In addition to the kindergarten curriculum and Center Time, we have a dedicated faculty member who teaches science for grades K through second. One to two times a week, our science instructor meets with kindergarten students to expand on classroom learning. Students start by learning the five senses and incorporate them later into their life science, earth science, and physical science studies. The science enrichment program mixes indoor and outdoor classes so students understand how nature plays a role.. With the Outdoor Exploration Center, students have an array of resources: the bird blind, discovery pond, walking trails,the five senses garden and the outdoor pavilion, which serves as a classroom.
In kindergarten, students build on the Spanish and Mandarin languages they have learned in Early Childhood School. Up until third grade, students study both Mandarin and Spanish one to two times a week and are exposed to the cultures and languages through interactive learning. The program aims to arouse students’ interest in world language study, expose them to good pronunciation skills through listening and speaking, and introduce basic vocabulary and phrases through songs, games, role-playing, hands-on activities and projects. In addition to the language skills, another goal of the program is to develop the students’ awareness of and respect for other cultures with their similarities and differences. This is done through reading non-fiction as well as fiction literature, watching movies, cooking and eating native foods, learning authentic dances, engaging in art activities and celebrating special holidays. Through a well-rounded program of language and culture in both Spanish and Mandarin, students begin to develop a new perspective of the world and their roles as compassionate global citizens.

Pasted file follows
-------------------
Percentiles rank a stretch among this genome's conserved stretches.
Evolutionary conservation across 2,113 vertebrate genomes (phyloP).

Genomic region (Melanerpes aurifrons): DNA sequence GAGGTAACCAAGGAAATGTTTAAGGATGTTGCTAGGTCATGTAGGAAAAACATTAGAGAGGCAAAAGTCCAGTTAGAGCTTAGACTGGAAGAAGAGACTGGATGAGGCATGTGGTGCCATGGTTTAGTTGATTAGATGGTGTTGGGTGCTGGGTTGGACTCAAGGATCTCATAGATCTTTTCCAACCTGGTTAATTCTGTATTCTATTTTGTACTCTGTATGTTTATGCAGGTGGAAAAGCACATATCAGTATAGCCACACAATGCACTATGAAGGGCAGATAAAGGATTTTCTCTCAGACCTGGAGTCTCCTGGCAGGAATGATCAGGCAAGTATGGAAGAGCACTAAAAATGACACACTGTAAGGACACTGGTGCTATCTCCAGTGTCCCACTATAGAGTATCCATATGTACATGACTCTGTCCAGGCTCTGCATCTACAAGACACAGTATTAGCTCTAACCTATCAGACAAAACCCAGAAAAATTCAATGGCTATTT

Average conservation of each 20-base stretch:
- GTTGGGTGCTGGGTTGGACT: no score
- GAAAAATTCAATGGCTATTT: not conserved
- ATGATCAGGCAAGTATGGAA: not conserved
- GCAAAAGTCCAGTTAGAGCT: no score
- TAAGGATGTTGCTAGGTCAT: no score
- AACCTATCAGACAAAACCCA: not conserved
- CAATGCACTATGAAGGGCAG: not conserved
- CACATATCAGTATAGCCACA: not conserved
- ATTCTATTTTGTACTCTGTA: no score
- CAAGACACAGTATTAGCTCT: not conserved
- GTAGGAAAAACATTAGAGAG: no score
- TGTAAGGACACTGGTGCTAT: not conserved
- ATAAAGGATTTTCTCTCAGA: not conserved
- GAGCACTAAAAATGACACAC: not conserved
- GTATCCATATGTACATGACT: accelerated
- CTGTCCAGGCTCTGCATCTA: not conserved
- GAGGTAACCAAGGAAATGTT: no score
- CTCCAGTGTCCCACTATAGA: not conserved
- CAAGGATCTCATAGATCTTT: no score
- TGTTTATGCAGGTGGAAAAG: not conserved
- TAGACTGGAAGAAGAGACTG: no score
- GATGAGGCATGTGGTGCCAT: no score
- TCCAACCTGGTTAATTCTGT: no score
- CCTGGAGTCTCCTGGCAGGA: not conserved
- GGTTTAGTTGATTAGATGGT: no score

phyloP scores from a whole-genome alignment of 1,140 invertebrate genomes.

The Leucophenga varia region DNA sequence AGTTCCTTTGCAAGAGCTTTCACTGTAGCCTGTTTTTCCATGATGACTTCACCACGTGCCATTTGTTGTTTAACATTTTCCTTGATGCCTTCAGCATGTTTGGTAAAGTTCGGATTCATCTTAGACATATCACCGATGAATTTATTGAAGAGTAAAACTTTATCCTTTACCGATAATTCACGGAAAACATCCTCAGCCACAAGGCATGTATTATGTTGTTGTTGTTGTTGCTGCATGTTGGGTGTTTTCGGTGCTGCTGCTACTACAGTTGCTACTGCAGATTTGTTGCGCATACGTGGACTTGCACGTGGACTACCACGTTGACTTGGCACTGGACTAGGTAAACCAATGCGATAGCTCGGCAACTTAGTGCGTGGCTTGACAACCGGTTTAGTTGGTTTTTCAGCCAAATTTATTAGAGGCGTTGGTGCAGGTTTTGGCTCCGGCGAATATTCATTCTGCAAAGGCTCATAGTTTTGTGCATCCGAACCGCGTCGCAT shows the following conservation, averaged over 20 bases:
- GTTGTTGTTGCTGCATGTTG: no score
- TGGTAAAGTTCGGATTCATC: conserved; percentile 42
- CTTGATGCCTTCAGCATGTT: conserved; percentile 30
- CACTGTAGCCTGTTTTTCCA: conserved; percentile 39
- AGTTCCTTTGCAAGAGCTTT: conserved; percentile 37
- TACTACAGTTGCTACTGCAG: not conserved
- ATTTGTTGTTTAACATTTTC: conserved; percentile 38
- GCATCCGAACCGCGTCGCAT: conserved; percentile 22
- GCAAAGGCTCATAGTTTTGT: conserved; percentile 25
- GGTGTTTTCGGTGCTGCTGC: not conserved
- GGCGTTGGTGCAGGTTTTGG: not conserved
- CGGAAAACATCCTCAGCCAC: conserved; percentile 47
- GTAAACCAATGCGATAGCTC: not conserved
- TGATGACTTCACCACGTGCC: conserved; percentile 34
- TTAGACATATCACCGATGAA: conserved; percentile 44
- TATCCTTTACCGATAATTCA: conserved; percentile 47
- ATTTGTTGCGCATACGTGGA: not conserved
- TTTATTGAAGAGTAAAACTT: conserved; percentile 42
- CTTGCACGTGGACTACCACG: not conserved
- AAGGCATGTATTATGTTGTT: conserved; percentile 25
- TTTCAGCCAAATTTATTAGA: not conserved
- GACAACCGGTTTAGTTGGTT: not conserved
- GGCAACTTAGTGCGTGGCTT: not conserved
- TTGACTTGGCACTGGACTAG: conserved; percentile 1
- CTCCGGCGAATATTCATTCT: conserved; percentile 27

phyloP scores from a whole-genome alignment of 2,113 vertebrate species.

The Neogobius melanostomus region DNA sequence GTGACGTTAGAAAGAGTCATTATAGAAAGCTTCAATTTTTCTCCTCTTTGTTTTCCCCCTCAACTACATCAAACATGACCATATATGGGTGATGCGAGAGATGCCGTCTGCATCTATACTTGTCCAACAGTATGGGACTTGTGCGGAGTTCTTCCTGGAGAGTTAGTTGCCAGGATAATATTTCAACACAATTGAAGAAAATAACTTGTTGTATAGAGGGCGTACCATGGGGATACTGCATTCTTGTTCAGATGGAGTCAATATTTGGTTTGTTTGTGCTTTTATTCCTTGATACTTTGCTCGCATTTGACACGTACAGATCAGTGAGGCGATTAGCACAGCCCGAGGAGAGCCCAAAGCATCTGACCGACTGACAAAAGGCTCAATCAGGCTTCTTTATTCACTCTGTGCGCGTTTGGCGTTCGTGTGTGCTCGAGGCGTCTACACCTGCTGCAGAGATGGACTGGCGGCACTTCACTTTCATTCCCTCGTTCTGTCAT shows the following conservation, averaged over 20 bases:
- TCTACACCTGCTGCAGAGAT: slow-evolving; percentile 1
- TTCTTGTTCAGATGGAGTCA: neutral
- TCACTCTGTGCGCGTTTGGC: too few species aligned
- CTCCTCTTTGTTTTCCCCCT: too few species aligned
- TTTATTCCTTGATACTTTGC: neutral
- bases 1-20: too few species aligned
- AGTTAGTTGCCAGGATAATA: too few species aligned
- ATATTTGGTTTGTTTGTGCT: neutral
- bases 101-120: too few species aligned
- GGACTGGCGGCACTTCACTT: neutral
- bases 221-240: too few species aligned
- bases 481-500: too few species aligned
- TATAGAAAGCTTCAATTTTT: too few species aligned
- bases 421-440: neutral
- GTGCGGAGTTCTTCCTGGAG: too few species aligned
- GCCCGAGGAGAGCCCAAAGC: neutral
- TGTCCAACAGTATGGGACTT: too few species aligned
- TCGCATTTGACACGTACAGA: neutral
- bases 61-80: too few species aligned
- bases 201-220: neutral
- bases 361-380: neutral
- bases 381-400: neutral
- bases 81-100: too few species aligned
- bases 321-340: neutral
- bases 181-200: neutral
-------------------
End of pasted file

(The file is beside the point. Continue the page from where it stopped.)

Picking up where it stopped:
The art studio is a place to explore, experiment, and create. Painting, drawing, sculpture, and ceramics are at the core of the artwork, where the process is as important as the final piece. The students work individually and collaboratively in a studio-like atmosphere. They are introduced to a variety of materials, different ways to conceptualize ideas, and other artists and their work. Projects arise from student interest, classroom curricula, and current events. New techniques are introduced and revisited throughout the lower school studio art experience. The studio is a place to invent, imagine and problem solve. It is a place where students envision endless possibilities.
We believe three musical traits are crucial to a student’s development during grades K through third. Based on Dr. John Feierabend’s research, we want students to become beatful (clap appropriately on beat), artful (move to music and appreciate a performance), and tuneful (be able to match pitch and sing familiar songs). In order to accomplish this, our lower school music program uses the Orff approach in the music classroom. The Orff approach uses speech as the basis of rhythm and uses movement and activities to engage students in the learning process. Students sing using solfege syllables (i.e. do, re, mi) to learn and reinforce pitch relationships. Pitched and non-pitched percussion instruments are used to build independent musicianship and ensemble skills. Beginning songs are created by students through short phrases of music through improvisation. By utilizing this approach in the music classroom, students are actively engaged while using creativity, communication, critical thinking, collaboration, confidence, courage, and building relationships within their learning community.
The physical education program focuses on three developmental areas: gross motor skills, personal responsibility and demonstration of sportsmanship, and gamesmanship toward classmates. Team sports offerings include soccer, basketball, volleyball, and kickball. Students are instructed in the rules and technical skills of each sport so that the participants may understand how to play.